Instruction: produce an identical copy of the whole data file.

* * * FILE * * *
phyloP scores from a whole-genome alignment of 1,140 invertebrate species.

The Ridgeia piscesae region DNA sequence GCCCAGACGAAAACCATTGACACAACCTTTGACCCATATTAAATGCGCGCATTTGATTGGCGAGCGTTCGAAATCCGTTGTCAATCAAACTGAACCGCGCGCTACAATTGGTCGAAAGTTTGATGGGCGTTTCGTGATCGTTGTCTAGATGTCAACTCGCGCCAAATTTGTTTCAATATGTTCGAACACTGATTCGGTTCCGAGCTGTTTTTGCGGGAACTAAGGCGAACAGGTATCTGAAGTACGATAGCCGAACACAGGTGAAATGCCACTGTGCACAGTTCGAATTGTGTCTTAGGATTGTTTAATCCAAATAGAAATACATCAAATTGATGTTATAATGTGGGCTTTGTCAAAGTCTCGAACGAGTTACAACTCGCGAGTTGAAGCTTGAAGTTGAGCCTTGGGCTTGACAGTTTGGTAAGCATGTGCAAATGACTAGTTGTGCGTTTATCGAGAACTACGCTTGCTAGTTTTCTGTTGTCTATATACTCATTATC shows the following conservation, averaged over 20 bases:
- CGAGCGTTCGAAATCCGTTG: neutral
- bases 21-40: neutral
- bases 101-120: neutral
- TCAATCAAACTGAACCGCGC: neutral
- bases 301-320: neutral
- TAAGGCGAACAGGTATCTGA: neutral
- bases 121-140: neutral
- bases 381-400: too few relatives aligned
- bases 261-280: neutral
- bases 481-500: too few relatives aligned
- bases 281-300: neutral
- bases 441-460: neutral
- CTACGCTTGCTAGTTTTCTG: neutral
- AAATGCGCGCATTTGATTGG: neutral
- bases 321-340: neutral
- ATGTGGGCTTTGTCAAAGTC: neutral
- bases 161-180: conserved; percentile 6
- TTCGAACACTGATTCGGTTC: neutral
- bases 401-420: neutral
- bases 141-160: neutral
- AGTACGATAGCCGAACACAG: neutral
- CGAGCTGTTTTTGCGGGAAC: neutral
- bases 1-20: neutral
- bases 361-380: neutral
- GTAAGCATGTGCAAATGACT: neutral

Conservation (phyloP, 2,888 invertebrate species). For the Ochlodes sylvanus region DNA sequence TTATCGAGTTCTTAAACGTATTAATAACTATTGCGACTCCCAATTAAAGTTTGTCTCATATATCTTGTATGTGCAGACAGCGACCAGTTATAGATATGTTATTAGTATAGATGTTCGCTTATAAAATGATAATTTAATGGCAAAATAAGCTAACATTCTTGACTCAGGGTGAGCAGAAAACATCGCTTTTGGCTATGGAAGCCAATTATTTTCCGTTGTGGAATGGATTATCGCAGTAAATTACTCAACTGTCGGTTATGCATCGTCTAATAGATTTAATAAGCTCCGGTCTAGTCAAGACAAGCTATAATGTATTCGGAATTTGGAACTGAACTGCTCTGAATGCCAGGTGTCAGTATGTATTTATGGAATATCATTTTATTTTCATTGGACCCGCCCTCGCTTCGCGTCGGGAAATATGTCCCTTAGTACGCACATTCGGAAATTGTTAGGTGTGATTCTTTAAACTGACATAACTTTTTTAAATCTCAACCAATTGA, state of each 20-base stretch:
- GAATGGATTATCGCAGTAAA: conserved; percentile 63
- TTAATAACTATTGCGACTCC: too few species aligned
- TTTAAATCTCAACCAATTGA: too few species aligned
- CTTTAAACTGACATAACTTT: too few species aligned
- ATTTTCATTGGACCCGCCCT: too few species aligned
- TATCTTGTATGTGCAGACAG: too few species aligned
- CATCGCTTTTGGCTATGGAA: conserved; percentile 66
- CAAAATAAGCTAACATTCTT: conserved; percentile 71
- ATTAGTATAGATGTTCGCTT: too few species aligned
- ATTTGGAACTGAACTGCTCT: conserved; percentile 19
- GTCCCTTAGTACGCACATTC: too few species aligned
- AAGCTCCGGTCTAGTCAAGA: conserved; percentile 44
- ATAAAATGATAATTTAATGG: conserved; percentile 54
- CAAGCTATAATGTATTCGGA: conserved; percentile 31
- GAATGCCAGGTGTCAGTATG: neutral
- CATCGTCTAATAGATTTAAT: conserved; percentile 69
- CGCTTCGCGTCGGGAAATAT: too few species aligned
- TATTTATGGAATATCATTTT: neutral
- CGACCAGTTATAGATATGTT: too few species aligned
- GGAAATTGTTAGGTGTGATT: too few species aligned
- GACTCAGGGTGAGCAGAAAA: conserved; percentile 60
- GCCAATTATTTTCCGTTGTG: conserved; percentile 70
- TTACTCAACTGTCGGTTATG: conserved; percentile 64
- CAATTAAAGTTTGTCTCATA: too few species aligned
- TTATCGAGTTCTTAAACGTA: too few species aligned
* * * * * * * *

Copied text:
phyloP scores from a whole-genome alignment of 1,140 invertebrate species.

The Ridgeia piscesae region DNA sequence GCCCAGACGAAAACCATTGACACAACCTTTGACCCATATTAAATGCGCGCATTTGATTGGCGAGCGTTCGAAATCCGTTGTCAATCAAACTGAACCGCGCGCTACAATTGGTCGAAAGTTTGATGGGCGTTTCGTGATCGTTGTCTAGATGTCAACTCGCGCCAAATTTGTTTCAATATGTTCGAACACTGATTCGGTTCCGAGCTGTTTTTGCGGGAACTAAGGCGAACAGGTATCTGAAGTACGATAGCCGAACACAGGTGAAATGCCACTGTGCACAGTTCGAATTGTGTCTTAGGATTGTTTAATCCAAATAGAAATACATCAAATTGATGTTATAATGTGGGCTTTGTCAAAGTCTCGAACGAGTTACAACTCGCGAGTTGAAGCTTGAAGTTGAGCCTTGGGCTTGACAGTTTGGTAAGCATGTGCAAATGACTAGTTGTGCGTTTATCGAGAACTACGCTTGCTAGTTTTCTGTTGTCTATATACTCATTATC shows the following conservation, averaged over 20 bases:
- CGAGCGTTCGAAATCCGTTG: neutral
- bases 21-40: neutral
- bases 101-120: neutral
- TCAATCAAACTGAACCGCGC: neutral
- bases 301-320: neutral
- TAAGGCGAACAGGTATCTGA: neutral
- bases 121-140: neutral
- bases 381-400: too few relatives aligned
- bases 261-280: neutral
- bases 481-500: too few relatives aligned
- bases 281-300: neutral
- bases 441-460: neutral
- CTACGCTTGCTAGTTTTCTG: neutral
- AAATGCGCGCATTTGATTGG: neutral
- bases 321-340: neutral
- ATGTGGGCTTTGTCAAAGTC: neutral
- bases 161-180: conserved; percentile 6
- TTCGAACACTGATTCGGTTC: neutral
- bases 401-420: neutral
- bases 141-160: neutral
- AGTACGATAGCCGAACACAG: neutral
- CGAGCTGTTTTTGCGGGAAC: neutral
- bases 1-20: neutral
- bases 361-380: neutral
- GTAAGCATGTGCAAATGACT: neutral

Conservation (phyloP, 2,888 invertebrate species). For the Ochlodes sylvanus region DNA sequence TTATCGAGTTCTTAAACGTATTAATAACTATTGCGACTCCCAATTAAAGTTTGTCTCATATATCTTGTATGTGCAGACAGCGACCAGTTATAGATATGTTATTAGTATAGATGTTCGCTTATAAAATGATAATTTAATGGCAAAATAAGCTAACATTCTTGACTCAGGGTGAGCAGAAAACATCGCTTTTGGCTATGGAAGCCAATTATTTTCCGTTGTGGAATGGATTATCGCAGTAAATTACTCAACTGTCGGTTATGCATCGTCTAATAGATTTAATAAGCTCCGGTCTAGTCAAGACAAGCTATAATGTATTCGGAATTTGGAACTGAACTGCTCTGAATGCCAGGTGTCAGTATGTATTTATGGAATATCATTTTATTTTCATTGGACCCGCCCTCGCTTCGCGTCGGGAAATATGTCCCTTAGTACGCACATTCGGAAATTGTTAGGTGTGATTCTTTAAACTGACATAACTTTTTTAAATCTCAACCAATTGA, state of each 20-base stretch:
- GAATGGATTATCGCAGTAAA: conserved; percentile 63
- TTAATAACTATTGCGACTCC: too few species aligned
- TTTAAATCTCAACCAATTGA: too few species aligned
- CTTTAAACTGACATAACTTT: too few species aligned
- ATTTTCATTGGACCCGCCCT: too few species aligned
- TATCTTGTATGTGCAGACAG: too few species aligned
- CATCGCTTTTGGCTATGGAA: conserved; percentile 66
- CAAAATAAGCTAACATTCTT: conserved; percentile 71
- ATTAGTATAGATGTTCGCTT: too few species aligned
- ATTTGGAACTGAACTGCTCT: conserved; percentile 19
- GTCCCTTAGTACGCACATTC: too few species aligned
- AAGCTCCGGTCTAGTCAAGA: conserved; percentile 44
- ATAAAATGATAATTTAATGG: conserved; percentile 54
- CAAGCTATAATGTATTCGGA: conserved; percentile 31
- GAATGCCAGGTGTCAGTATG: neutral
- CATCGTCTAATAGATTTAAT: conserved; percentile 69
- CGCTTCGCGTCGGGAAATAT: too few species aligned
- TATTTATGGAATATCATTTT: neutral
- CGACCAGTTATAGATATGTT: too few species aligned
- GGAAATTGTTAGGTGTGATT: too few species aligned
- GACTCAGGGTGAGCAGAAAA: conserved; percentile 60
- GCCAATTATTTTCCGTTGTG: conserved; percentile 70
- TTACTCAACTGTCGGTTATG: conserved; percentile 64
- CAATTAAAGTTTGTCTCATA: too few species aligned
- TTATCGAGTTCTTAAACGTA: too few species aligned